13 ways to painlessly improve profitability in 2013: Employees are key
By Jay Fiske

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Saving energy is a team sport. Itís not rocket science — itís as much about profitability as food and labor costs. Financial giant Deloitte conducted a recent survey and found that 60 percent of company CFOs questioned saw sustainability as a key driver of financial results. Just think about it — if you could cut energy use by 10 percent in your business, what would that do to your profits?

Have you included your employees in your energy-saving efforts?
  • 1. Yes
  • 2. No

But thereís more, much more. Itís also about competitive advantage. Respected research firm Technomics recently found that a full 52 percent of consumers polled said they would visit sustainable restaurants more often than those who werenít committed to the cause. Now thatís a loyalty program that wonít cost you a cent.

Thereís no doubt conserving energy requires thought, a clear action plan and quantifiable goals, but youíre not alone in the effort. Your employees can be your most valuable players in this game, and it cannot be done without their buy-in. So how do you get that?
  1. Define sustainability and its value to your organization. Sustainability is a great buzzword, but what does it really mean? Definitions range from the highly philosophical to the highly practical. One that particularly resonates is the concept of resiliency and how companies can weather the challenges over time. It speaks to the business case and its importance to the financial health and longevity of the organization.

  2. Gather your team. Profitability requires everyone to pull together and so does energy conservation. Bring your most important asset — your employees — into the game. Put your own commitment behind it to brainstorm and collaborate on specific ways each member can contribute based on job function. Develop the plan together. Contribution builds buy-in.

  3. Set goals. Just as you regularly set sales projections and financial goals, include energy conservation in the mix, setting quantifiable and achievable goals. While employees canít affect the cost of electricity, they can reduce the amount used within their work area.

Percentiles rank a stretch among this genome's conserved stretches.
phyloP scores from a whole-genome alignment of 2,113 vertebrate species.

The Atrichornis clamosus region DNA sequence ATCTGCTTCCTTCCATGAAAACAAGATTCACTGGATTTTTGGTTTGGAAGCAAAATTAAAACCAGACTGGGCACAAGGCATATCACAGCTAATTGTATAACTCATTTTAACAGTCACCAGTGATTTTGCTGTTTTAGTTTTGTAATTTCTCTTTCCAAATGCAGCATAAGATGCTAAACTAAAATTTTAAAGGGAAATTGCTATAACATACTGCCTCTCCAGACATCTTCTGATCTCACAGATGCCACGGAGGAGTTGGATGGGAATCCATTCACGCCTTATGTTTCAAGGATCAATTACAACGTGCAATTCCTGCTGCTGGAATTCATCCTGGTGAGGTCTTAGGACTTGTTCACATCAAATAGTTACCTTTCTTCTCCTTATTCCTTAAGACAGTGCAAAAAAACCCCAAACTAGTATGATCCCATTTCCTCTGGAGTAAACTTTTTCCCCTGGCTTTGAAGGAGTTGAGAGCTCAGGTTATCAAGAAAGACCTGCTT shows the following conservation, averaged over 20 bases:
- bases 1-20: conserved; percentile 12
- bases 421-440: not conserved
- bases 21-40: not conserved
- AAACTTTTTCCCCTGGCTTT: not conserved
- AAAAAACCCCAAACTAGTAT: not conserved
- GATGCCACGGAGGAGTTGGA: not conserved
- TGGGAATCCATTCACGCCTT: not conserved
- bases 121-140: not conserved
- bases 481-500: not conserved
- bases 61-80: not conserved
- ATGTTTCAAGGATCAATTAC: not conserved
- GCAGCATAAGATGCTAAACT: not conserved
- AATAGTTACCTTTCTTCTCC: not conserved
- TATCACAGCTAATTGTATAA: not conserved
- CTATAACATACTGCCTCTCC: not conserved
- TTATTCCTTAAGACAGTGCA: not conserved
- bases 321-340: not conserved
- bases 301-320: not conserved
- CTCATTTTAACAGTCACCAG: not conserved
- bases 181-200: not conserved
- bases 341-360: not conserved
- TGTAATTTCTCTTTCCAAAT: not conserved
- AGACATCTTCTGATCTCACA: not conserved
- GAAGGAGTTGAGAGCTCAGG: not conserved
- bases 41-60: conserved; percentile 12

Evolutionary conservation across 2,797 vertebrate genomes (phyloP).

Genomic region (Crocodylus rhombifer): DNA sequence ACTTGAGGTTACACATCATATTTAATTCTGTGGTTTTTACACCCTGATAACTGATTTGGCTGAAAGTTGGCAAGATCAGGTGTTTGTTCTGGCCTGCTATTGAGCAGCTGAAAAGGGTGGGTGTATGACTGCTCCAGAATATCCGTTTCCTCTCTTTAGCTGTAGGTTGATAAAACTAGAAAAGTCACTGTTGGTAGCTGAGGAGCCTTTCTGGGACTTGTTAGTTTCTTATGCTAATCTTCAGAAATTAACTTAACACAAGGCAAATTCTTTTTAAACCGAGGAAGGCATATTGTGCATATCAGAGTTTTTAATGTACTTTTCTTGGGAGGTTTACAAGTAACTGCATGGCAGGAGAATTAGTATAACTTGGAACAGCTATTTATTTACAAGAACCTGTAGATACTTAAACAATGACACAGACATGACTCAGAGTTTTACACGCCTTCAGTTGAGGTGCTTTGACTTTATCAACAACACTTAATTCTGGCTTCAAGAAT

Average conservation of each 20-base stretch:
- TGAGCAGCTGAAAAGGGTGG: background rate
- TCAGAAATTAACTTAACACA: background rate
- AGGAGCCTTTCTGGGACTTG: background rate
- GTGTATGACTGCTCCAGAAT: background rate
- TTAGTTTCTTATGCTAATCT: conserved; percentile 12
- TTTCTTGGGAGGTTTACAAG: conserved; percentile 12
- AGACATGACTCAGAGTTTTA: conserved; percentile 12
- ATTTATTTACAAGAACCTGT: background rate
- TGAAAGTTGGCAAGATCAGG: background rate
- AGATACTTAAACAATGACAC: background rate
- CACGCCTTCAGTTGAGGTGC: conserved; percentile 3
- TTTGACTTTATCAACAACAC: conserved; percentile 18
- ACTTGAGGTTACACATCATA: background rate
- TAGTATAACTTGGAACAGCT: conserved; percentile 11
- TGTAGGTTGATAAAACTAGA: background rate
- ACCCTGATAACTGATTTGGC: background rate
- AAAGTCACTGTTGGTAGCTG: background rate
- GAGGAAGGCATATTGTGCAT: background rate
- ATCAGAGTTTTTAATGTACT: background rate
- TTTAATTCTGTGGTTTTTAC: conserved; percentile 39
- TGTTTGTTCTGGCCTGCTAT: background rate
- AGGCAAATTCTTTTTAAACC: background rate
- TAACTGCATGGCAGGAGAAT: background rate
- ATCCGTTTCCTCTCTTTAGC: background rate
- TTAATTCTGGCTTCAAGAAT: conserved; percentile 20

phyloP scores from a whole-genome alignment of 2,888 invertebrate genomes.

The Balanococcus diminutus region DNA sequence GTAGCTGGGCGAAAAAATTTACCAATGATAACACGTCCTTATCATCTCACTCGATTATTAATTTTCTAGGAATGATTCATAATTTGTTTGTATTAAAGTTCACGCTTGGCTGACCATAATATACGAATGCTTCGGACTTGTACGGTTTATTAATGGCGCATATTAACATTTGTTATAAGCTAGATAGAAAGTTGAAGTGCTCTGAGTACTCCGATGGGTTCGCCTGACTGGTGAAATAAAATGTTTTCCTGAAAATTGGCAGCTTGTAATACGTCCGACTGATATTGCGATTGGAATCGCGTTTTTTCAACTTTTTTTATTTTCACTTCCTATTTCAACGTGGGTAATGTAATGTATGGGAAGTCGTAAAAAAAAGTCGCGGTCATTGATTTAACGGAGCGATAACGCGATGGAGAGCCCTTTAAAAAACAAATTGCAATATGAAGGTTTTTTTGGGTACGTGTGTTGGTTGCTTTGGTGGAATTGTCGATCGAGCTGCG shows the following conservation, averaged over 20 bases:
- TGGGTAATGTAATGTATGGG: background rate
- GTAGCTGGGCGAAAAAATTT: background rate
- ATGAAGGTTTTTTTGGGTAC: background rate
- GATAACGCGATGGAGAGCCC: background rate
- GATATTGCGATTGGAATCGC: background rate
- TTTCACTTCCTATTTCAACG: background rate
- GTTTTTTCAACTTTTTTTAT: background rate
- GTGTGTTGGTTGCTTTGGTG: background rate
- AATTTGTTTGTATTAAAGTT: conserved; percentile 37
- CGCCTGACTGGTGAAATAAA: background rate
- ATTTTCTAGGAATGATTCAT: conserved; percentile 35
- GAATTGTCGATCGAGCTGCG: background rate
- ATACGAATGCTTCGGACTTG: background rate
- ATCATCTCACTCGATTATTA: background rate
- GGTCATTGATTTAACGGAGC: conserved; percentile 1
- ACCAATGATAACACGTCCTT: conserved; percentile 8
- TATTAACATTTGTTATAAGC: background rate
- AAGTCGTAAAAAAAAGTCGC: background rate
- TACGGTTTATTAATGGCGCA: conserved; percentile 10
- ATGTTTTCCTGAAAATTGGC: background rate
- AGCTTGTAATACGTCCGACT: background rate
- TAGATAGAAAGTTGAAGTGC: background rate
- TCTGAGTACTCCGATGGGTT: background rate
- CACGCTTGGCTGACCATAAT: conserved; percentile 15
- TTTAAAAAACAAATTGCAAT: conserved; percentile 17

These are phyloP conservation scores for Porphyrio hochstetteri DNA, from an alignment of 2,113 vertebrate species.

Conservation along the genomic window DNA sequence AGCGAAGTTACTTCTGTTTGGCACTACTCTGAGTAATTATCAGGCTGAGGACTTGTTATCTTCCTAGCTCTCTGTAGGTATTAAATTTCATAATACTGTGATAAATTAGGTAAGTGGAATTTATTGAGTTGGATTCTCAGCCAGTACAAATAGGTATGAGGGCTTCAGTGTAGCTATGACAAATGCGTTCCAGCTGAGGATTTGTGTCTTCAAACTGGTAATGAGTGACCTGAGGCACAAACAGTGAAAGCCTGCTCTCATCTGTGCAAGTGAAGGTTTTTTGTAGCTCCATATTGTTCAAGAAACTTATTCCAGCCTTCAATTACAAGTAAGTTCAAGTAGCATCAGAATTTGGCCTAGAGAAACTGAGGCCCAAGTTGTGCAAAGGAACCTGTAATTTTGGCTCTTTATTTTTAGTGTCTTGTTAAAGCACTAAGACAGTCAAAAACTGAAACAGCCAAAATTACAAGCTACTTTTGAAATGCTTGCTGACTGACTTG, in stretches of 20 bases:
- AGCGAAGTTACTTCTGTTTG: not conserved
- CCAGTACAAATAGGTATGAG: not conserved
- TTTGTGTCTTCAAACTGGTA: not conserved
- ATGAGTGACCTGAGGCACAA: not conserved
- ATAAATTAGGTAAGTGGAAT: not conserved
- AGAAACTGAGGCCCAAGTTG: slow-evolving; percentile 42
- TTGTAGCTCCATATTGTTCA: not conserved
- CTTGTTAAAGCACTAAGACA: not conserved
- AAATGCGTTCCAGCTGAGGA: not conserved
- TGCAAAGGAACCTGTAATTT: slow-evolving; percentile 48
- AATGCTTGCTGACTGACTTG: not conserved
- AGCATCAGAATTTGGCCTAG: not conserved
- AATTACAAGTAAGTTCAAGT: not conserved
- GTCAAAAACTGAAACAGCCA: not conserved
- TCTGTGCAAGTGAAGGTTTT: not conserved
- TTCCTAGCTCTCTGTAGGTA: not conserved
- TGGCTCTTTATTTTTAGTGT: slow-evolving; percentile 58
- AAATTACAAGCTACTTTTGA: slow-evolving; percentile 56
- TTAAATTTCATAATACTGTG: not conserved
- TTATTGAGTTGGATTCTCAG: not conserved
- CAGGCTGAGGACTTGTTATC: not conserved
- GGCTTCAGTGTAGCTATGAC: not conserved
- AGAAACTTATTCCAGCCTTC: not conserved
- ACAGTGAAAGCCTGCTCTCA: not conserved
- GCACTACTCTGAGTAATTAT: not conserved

4. Share the rewards. Energy conservation requires daily attention in order to keep everyone enthusiastically onboard, so make it part of your weekly meetings. Ask for new energy-saving ideas, share your progress and celebrate a job well done.

  5. Keep it fun. Your program will be infinitely more successful if you keep it positive. Applaud results, but donít make it yet one more performance measurement. Instead, brainstorm with your team about the kind of incentives that are most meaningful to them. Weíre not talking raises and bonuses — at least not at this point. Is it two tickets to the movies? A gift card? Tickets to a local amusement park? This one's all carrot and no stick.

  6. Sing it proudly. Customers care about sustainability, so leverage your energy-saving program to your competitive advantage. Consider how you can get your energy-saving message to them. Whether you use social media, your website, store signage or something else, make sure your message reaches your customers so they know you're doing your part.
See related stories: Part 1 | Part 2 | Part 3

Jay Fiske is vice president of business development for Powerhouse Dynamics, developers of the eMonitor energy, asset and water management platform for homes and small commercial facilities. Fiske is responsible for leading the companyís overall sales and marketing strategy, developing and growing market channels, and establishing strategic partnerships.